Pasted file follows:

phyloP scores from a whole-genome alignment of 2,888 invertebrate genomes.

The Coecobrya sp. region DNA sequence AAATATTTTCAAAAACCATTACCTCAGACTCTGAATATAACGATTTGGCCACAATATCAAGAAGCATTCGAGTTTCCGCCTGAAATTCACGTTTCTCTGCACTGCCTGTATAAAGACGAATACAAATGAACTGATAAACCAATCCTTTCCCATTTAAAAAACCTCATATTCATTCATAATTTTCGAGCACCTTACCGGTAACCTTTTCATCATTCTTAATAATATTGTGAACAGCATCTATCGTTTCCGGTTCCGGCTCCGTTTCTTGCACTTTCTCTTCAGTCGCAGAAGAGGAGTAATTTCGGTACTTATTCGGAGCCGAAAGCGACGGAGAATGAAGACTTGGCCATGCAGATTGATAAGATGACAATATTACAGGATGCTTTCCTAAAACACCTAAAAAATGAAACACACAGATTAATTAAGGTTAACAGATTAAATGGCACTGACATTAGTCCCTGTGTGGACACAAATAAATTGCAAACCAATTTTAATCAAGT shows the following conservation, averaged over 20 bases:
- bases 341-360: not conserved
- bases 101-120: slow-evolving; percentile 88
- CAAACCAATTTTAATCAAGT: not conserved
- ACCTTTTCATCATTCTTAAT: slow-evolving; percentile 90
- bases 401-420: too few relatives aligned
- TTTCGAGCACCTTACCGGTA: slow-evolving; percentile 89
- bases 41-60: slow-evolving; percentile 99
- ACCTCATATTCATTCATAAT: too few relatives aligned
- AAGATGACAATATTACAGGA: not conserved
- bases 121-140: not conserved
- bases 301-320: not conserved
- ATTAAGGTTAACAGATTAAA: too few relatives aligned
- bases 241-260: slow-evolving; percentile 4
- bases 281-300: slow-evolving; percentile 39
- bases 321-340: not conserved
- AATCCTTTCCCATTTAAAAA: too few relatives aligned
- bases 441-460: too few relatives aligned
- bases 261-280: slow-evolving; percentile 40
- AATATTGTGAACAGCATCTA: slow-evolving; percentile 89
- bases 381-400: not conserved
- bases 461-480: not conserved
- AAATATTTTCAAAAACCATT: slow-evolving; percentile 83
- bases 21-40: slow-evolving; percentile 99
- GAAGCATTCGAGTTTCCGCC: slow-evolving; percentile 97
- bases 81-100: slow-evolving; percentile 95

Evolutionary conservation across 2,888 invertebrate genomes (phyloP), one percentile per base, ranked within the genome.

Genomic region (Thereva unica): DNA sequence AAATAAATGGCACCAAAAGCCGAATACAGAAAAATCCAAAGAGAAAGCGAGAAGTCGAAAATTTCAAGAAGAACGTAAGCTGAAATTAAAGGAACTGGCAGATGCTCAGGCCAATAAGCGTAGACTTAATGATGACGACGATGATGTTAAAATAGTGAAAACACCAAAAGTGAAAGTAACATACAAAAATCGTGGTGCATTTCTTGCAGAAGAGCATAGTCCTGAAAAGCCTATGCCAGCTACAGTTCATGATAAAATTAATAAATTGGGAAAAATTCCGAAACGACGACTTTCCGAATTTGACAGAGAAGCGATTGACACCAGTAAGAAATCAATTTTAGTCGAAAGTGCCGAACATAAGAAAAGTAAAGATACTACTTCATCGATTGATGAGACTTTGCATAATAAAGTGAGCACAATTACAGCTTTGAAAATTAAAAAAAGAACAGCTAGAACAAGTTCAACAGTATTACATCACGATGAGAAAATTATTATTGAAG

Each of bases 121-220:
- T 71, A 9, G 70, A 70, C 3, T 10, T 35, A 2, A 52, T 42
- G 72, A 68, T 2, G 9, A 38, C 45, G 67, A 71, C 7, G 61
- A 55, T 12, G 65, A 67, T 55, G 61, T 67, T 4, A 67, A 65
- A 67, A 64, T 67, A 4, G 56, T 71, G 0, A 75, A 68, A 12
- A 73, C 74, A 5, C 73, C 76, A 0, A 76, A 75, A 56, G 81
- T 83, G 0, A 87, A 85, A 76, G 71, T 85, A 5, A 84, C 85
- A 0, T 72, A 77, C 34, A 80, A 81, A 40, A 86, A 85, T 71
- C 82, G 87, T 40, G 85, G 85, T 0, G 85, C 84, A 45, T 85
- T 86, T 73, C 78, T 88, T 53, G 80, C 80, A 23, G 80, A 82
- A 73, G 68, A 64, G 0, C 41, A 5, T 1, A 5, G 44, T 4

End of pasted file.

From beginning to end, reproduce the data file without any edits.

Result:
phyloP scores from a whole-genome alignment of 2,888 invertebrate genomes.

The Coecobrya sp. region DNA sequence AAATATTTTCAAAAACCATTACCTCAGACTCTGAATATAACGATTTGGCCACAATATCAAGAAGCATTCGAGTTTCCGCCTGAAATTCACGTTTCTCTGCACTGCCTGTATAAAGACGAATACAAATGAACTGATAAACCAATCCTTTCCCATTTAAAAAACCTCATATTCATTCATAATTTTCGAGCACCTTACCGGTAACCTTTTCATCATTCTTAATAATATTGTGAACAGCATCTATCGTTTCCGGTTCCGGCTCCGTTTCTTGCACTTTCTCTTCAGTCGCAGAAGAGGAGTAATTTCGGTACTTATTCGGAGCCGAAAGCGACGGAGAATGAAGACTTGGCCATGCAGATTGATAAGATGACAATATTACAGGATGCTTTCCTAAAACACCTAAAAAATGAAACACACAGATTAATTAAGGTTAACAGATTAAATGGCACTGACATTAGTCCCTGTGTGGACACAAATAAATTGCAAACCAATTTTAATCAAGT shows the following conservation, averaged over 20 bases:
- bases 341-360: not conserved
- bases 101-120: slow-evolving; percentile 88
- CAAACCAATTTTAATCAAGT: not conserved
- ACCTTTTCATCATTCTTAAT: slow-evolving; percentile 90
- bases 401-420: too few relatives aligned
- TTTCGAGCACCTTACCGGTA: slow-evolving; percentile 89
- bases 41-60: slow-evolving; percentile 99
- ACCTCATATTCATTCATAAT: too few relatives aligned
- AAGATGACAATATTACAGGA: not conserved
- bases 121-140: not conserved
- bases 301-320: not conserved
- ATTAAGGTTAACAGATTAAA: too few relatives aligned
- bases 241-260: slow-evolving; percentile 4
- bases 281-300: slow-evolving; percentile 39
- bases 321-340: not conserved
- AATCCTTTCCCATTTAAAAA: too few relatives aligned
- bases 441-460: too few relatives aligned
- bases 261-280: slow-evolving; percentile 40
- AATATTGTGAACAGCATCTA: slow-evolving; percentile 89
- bases 381-400: not conserved
- bases 461-480: not conserved
- AAATATTTTCAAAAACCATT: slow-evolving; percentile 83
- bases 21-40: slow-evolving; percentile 99
- GAAGCATTCGAGTTTCCGCC: slow-evolving; percentile 97
- bases 81-100: slow-evolving; percentile 95

Evolutionary conservation across 2,888 invertebrate genomes (phyloP), one percentile per base, ranked within the genome.

Genomic region (Thereva unica): DNA sequence AAATAAATGGCACCAAAAGCCGAATACAGAAAAATCCAAAGAGAAAGCGAGAAGTCGAAAATTTCAAGAAGAACGTAAGCTGAAATTAAAGGAACTGGCAGATGCTCAGGCCAATAAGCGTAGACTTAATGATGACGACGATGATGTTAAAATAGTGAAAACACCAAAAGTGAAAGTAACATACAAAAATCGTGGTGCATTTCTTGCAGAAGAGCATAGTCCTGAAAAGCCTATGCCAGCTACAGTTCATGATAAAATTAATAAATTGGGAAAAATTCCGAAACGACGACTTTCCGAATTTGACAGAGAAGCGATTGACACCAGTAAGAAATCAATTTTAGTCGAAAGTGCCGAACATAAGAAAAGTAAAGATACTACTTCATCGATTGATGAGACTTTGCATAATAAAGTGAGCACAATTACAGCTTTGAAAATTAAAAAAAGAACAGCTAGAACAAGTTCAACAGTATTACATCACGATGAGAAAATTATTATTGAAG

Each of bases 121-220:
- T 71, A 9, G 70, A 70, C 3, T 10, T 35, A 2, A 52, T 42
- G 72, A 68, T 2, G 9, A 38, C 45, G 67, A 71, C 7, G 61
- A 55, T 12, G 65, A 67, T 55, G 61, T 67, T 4, A 67, A 65
- A 67, A 64, T 67, A 4, G 56, T 71, G 0, A 75, A 68, A 12
- A 73, C 74, A 5, C 73, C 76, A 0, A 76, A 75, A 56, G 81
- T 83, G 0, A 87, A 85, A 76, G 71, T 85, A 5, A 84, C 85
- A 0, T 72, A 77, C 34, A 80, A 81, A 40, A 86, A 85, T 71
- C 82, G 87, T 40, G 85, G 85, T 0, G 85, C 84, A 45, T 85
- T 86, T 73, C 78, T 88, T 53, G 80, C 80, A 23, G 80, A 82
- A 73, G 68, A 64, G 0, C 41, A 5, T 1, A 5, G 44, T 4